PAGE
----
What does it mean to replicate a block
Let’s say you have a pipeline named
fire_pipeline with the following 3 blocks:
The transformer block named
transform_data contains reusable code. Instead of creating a brand
new block in this pipeline that does the exact same thing as
transform_data, you can replicate
Once you replicate the
transform_data block, you can configure it however you want. For example,
you can name the replica block
set the replica block’s upstream block to
fire_pipeline will now look like this:
A replica block’s code and execution logic mirrors the block it replicated.
In this example, the
transform_source_b block will get its code from the
Why is replicating blocks useful
Replicating blocks make it easier to reuse code in a pipeline while maintaining observability of each branch in the pipeline because each block, even when replicated, will have its own block run instance when a pipeline is executed.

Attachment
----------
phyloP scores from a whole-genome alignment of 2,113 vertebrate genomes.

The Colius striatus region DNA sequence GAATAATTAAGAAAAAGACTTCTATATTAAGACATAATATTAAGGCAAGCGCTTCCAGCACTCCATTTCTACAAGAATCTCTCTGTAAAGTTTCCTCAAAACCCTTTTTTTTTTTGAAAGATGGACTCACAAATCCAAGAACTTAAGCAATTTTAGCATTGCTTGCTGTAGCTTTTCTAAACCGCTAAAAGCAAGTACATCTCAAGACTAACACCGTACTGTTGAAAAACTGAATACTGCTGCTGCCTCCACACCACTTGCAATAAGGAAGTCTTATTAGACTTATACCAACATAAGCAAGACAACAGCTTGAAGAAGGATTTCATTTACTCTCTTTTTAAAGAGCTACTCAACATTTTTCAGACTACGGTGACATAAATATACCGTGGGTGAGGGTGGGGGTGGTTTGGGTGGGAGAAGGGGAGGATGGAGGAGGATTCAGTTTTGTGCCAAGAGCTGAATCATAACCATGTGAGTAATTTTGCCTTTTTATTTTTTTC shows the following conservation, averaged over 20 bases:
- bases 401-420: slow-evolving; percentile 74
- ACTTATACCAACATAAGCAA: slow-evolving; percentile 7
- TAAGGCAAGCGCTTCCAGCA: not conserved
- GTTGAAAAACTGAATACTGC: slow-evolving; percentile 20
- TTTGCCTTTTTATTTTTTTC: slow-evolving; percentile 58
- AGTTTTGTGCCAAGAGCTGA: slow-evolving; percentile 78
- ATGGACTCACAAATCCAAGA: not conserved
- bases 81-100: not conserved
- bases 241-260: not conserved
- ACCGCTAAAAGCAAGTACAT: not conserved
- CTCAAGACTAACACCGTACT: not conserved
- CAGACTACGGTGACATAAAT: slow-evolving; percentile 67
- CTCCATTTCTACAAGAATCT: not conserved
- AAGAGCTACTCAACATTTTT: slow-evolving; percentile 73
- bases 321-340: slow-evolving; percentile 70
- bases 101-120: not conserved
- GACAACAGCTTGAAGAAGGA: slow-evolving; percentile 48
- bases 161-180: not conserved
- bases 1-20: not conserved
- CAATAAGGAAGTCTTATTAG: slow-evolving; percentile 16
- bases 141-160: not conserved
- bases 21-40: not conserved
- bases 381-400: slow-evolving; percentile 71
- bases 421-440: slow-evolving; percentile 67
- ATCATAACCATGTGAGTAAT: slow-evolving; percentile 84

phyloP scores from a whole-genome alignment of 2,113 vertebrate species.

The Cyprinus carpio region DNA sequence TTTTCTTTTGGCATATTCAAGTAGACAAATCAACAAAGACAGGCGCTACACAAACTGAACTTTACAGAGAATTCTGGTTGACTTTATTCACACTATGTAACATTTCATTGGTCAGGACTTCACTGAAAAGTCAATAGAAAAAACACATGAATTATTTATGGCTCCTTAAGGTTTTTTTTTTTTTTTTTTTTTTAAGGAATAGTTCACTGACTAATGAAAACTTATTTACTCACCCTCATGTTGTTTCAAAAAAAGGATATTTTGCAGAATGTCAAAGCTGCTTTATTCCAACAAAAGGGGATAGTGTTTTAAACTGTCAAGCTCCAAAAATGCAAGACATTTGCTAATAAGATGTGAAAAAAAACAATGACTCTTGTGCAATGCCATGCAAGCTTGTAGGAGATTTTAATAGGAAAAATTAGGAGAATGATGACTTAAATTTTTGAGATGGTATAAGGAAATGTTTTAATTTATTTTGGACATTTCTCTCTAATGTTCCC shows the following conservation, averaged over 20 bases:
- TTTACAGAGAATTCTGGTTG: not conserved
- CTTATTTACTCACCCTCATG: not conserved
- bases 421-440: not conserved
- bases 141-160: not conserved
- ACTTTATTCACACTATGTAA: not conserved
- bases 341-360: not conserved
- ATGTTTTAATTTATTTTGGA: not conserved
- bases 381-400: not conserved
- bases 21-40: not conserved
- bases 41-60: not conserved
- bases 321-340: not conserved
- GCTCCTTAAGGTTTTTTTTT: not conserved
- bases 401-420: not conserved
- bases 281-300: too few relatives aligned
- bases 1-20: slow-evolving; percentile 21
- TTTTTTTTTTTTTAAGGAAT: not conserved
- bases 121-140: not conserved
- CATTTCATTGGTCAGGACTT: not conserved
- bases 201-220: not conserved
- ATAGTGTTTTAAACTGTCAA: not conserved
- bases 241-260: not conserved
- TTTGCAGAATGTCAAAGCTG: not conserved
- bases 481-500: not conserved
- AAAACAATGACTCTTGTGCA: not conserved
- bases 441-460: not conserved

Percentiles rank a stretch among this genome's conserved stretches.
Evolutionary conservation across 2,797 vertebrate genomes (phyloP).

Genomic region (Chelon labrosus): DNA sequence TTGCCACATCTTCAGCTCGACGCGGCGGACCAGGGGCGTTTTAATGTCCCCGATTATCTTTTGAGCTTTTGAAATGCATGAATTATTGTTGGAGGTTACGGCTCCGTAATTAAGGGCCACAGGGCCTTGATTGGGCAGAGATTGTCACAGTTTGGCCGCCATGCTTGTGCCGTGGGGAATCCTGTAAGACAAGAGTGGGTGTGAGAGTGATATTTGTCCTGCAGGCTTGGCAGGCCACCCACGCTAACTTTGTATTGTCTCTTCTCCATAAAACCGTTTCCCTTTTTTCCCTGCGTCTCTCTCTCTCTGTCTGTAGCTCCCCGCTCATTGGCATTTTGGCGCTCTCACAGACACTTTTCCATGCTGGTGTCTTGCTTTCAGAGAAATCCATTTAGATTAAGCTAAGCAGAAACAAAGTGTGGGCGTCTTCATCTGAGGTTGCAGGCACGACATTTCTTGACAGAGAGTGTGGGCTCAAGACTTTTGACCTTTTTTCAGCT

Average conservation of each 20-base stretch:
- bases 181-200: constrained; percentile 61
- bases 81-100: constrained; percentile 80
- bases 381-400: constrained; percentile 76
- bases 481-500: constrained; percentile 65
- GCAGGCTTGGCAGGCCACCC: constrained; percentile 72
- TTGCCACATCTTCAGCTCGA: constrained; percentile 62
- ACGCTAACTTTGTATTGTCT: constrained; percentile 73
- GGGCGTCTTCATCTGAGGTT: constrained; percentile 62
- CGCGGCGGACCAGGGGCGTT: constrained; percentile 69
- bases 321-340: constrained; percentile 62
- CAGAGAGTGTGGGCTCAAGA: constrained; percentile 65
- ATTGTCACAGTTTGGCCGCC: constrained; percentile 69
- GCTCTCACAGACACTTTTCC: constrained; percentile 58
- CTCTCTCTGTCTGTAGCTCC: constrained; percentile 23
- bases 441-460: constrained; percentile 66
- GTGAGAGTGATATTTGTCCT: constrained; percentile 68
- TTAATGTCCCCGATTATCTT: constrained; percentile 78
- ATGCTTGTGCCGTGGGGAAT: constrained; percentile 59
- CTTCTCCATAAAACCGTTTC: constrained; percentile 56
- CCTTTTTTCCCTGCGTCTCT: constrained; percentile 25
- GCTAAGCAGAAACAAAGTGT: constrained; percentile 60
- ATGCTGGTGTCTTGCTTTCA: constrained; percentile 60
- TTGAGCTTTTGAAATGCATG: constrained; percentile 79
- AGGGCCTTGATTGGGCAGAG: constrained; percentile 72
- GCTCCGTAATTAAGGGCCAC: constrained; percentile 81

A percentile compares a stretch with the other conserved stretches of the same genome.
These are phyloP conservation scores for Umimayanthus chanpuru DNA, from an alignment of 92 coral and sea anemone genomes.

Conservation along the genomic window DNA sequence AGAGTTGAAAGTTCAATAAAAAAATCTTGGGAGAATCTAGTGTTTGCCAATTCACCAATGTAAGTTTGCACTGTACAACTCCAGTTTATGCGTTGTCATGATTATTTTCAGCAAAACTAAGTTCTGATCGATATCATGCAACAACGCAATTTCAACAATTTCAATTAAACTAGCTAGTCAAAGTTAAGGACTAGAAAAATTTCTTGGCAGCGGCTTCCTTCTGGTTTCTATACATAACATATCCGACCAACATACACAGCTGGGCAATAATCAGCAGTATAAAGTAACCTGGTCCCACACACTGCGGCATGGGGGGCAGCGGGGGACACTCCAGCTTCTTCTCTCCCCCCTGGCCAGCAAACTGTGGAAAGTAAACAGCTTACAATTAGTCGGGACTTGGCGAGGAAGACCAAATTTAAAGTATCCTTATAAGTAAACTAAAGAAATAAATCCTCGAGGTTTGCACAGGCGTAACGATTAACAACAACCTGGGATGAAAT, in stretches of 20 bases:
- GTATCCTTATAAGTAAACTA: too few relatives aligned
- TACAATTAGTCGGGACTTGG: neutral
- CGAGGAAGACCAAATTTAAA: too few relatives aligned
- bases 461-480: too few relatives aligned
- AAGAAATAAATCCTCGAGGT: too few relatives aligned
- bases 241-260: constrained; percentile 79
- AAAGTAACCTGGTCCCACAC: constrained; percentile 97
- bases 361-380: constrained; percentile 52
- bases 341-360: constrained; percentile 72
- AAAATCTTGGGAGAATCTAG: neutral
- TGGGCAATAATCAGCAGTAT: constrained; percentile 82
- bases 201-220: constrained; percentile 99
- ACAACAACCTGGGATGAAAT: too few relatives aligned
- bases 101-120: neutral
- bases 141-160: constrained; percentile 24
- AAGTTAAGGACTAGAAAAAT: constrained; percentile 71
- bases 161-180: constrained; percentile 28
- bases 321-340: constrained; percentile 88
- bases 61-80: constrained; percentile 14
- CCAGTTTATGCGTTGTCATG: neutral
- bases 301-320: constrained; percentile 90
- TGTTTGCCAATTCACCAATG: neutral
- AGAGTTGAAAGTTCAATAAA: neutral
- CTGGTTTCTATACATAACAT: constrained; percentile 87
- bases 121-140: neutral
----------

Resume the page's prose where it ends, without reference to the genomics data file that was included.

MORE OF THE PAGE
These block run instances have monitoring, alerting, and logging built-in as well as producing partitioned data products when successfully completed.
|An original block in a pipeline that has 1 or more replica blocks.
|A block in a pipeline that uses the code from another block in the same pipeline.
How to replicate a block
All block types, except dbt blocks, can be replicated. In the top right corner of the block,
click the triple dot icon to display a dropdown menu. Under the dropdown menu, click the option
This will add a new block to your current pipeline. You can optionally name the new replica block.
When the pipeline runs, it’ll create a block run for each block in the pipeline. When a block run
is created for a replica block, the block run will reference that block using the following
block UUID convention:
- Original block’s UUID is
transform_datablock is replicated.
- The newly created replica block’s UUID is
transform_source_b. It’s replicated from the block
A block run’s
block_uuid attribute for the replica block
transform_source_b will appear in
dashboards and logs as